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Kevin JacksonMay 25, 2023
person praying with folded hands(photo from iStock)

A Reflection for Thursday of the Seventh Week of Easter

“Take courage.
For just as you have borne witness to my cause in Jerusalem,
so you must also bear witness in Rome.” (Acts 23:11)

Today’s reading from Acts of the Apostles finds Paul on trial in Jerusalem. In many ways, the author of Acts intends the scene to resonate as a parallel of Jesus’ own trial and condemnation. Paul is ordered to stand before the council of Jewish leaders and the high priest and, in this moment, give a defense of his teaching that Jesus is raised from the dead.

Given this parallel with the Lord’s own journey, we could be forgiven for thinking that this will be Paul’s last major obstacle in his ministry. If he is able to proclaim his faith boldly and somehow overcome the authorities that wish him harm, he will have finally “won.” The same authorities that sought Jesus’ life will have finally given in.

But God had other plans. In the night, while Paul was being held in custody, the Lord appeared to Paul, saying, “Take courage. For just as you have borne witness to my cause in Jerusalem, so you must also bear witness in Rome.”

It is clear that Paul’s own journey was one of friendship with the Lord. Let us pray that it might be so with us.

I am struck by this invitation of the Lord to Paul because it speaks to the reality that there is never truly a final hurdle in our journey of faith. Here is Paul—in prison on fraudulent charges, having traveled thousands of miles to spread the Gospel—and still God has another task in mind for him, another use for his preaching and teaching.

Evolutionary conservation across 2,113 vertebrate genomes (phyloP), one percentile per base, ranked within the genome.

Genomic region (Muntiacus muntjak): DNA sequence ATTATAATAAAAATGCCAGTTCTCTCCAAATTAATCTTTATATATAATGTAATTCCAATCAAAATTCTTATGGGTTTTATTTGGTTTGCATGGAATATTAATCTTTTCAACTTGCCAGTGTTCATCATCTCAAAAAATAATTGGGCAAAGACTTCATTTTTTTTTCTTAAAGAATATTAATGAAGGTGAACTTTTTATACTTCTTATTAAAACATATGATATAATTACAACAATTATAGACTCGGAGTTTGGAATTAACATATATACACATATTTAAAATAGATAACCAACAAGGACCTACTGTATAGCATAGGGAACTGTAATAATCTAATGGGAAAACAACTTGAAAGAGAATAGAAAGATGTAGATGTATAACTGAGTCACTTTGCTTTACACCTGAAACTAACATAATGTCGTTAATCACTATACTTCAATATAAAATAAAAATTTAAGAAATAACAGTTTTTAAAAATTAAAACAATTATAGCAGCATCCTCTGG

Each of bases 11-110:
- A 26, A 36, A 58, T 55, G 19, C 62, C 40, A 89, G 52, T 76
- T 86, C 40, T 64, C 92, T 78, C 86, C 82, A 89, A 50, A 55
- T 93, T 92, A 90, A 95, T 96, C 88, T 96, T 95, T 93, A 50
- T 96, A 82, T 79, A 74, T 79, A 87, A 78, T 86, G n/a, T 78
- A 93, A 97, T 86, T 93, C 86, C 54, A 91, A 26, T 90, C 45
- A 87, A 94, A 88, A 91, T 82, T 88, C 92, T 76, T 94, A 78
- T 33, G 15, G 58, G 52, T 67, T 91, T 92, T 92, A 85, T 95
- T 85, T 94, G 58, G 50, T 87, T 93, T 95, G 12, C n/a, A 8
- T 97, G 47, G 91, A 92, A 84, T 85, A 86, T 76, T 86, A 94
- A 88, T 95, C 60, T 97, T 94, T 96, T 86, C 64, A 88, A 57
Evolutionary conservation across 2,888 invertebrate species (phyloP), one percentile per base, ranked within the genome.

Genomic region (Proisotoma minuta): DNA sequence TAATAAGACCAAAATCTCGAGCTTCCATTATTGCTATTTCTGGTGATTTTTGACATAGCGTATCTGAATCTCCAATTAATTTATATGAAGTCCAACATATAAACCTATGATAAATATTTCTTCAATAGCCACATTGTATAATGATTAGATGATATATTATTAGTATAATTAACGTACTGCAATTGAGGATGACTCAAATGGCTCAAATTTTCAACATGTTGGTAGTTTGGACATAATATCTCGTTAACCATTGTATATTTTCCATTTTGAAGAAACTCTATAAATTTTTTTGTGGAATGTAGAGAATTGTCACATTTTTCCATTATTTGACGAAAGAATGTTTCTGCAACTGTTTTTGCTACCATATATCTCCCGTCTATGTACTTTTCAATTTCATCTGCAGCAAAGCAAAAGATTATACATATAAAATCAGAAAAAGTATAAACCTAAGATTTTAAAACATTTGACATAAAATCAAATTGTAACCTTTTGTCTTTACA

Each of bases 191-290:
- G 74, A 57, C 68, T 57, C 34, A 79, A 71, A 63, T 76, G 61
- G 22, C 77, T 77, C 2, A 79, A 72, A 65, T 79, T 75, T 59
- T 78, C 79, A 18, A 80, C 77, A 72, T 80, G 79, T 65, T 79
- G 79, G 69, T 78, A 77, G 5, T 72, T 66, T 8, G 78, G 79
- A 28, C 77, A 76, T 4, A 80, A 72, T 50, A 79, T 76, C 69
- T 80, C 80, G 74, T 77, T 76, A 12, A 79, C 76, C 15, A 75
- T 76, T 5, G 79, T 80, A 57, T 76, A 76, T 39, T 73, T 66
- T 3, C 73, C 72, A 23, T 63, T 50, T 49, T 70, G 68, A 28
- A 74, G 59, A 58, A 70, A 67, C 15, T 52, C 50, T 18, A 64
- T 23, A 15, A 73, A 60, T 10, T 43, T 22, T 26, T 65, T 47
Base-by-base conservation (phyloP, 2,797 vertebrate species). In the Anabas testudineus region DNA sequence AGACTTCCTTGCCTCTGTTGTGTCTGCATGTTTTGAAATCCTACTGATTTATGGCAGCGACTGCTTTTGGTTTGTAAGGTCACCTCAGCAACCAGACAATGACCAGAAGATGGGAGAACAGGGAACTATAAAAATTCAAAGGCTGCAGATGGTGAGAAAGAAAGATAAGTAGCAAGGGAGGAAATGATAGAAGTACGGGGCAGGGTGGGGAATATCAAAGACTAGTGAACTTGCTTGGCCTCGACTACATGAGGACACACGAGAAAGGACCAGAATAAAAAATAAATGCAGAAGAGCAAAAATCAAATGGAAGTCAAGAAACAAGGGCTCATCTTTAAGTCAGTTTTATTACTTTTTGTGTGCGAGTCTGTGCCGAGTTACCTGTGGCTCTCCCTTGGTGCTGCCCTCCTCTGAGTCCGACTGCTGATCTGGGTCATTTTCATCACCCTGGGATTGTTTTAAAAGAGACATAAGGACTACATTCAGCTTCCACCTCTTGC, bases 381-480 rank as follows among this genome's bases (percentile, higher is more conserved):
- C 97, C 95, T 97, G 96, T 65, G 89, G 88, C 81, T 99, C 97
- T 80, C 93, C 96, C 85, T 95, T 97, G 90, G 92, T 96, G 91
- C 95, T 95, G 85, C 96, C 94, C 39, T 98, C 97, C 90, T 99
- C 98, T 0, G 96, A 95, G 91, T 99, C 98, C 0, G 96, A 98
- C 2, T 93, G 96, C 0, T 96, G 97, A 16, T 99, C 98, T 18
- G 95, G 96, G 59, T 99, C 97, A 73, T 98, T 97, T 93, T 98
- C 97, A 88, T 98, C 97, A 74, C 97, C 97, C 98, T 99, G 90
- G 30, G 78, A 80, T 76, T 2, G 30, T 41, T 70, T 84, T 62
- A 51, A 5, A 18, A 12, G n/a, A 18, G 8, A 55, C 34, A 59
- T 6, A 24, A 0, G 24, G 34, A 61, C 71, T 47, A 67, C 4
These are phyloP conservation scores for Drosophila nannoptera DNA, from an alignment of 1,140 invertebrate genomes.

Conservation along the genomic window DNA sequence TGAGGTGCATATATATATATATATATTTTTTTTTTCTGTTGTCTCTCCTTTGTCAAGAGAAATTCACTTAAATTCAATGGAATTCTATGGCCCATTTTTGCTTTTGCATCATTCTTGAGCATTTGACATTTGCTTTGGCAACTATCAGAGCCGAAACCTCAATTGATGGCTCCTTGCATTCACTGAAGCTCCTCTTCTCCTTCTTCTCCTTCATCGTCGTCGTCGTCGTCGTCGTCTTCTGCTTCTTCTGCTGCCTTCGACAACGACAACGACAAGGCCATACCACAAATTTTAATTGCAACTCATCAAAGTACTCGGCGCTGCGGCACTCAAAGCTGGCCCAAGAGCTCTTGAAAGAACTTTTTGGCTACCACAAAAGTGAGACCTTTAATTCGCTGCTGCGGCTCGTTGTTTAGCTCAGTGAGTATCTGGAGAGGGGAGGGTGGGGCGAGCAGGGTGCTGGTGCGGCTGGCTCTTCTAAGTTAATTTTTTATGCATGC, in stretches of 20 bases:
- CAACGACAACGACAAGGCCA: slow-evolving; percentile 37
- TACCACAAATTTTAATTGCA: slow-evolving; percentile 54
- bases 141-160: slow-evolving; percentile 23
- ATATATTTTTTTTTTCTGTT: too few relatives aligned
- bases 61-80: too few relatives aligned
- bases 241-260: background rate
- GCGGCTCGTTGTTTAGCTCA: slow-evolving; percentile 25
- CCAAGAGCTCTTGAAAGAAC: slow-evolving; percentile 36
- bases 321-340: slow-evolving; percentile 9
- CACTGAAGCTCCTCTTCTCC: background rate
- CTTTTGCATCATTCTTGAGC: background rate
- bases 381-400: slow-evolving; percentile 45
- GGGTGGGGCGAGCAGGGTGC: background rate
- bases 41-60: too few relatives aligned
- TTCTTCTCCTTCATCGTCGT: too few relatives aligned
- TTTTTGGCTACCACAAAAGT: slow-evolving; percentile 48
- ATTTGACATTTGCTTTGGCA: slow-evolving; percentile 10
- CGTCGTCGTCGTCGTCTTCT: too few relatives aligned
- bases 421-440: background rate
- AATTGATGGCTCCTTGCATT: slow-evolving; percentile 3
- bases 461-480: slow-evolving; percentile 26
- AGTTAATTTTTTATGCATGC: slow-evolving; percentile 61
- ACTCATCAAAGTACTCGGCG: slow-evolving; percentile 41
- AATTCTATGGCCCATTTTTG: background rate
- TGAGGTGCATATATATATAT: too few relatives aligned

There are two reactions within me to this news. One is despair. Why can’t I simply do enough good that at one point God says, “Wow, well done. Take a nice sabbatical from the whole Gospel thing. Live your life!” This reaction creeps into life in small ways, subtly discouraging us from trying to live the Gospel at all. In my moments of clarity, I can see that this is a movement of the evil spirit.

The second reaction is one of faith, or hope, or probably a mixture of both. It means trusting that the Lord is truly a friend to us. When we are able to think of life in this way, we realize that a journey with God gives the joy that only a wonderful friendship can. And who wants to end a wonderful friendship? We accept the next invitation of the Gospel not because we are racking up points on the good deed scoreboard, but because we know and love Jesus.

It is clear that Paul’s own journey was one of friendship with the Lord. Let us pray that it might be so with us.

More: Scripture

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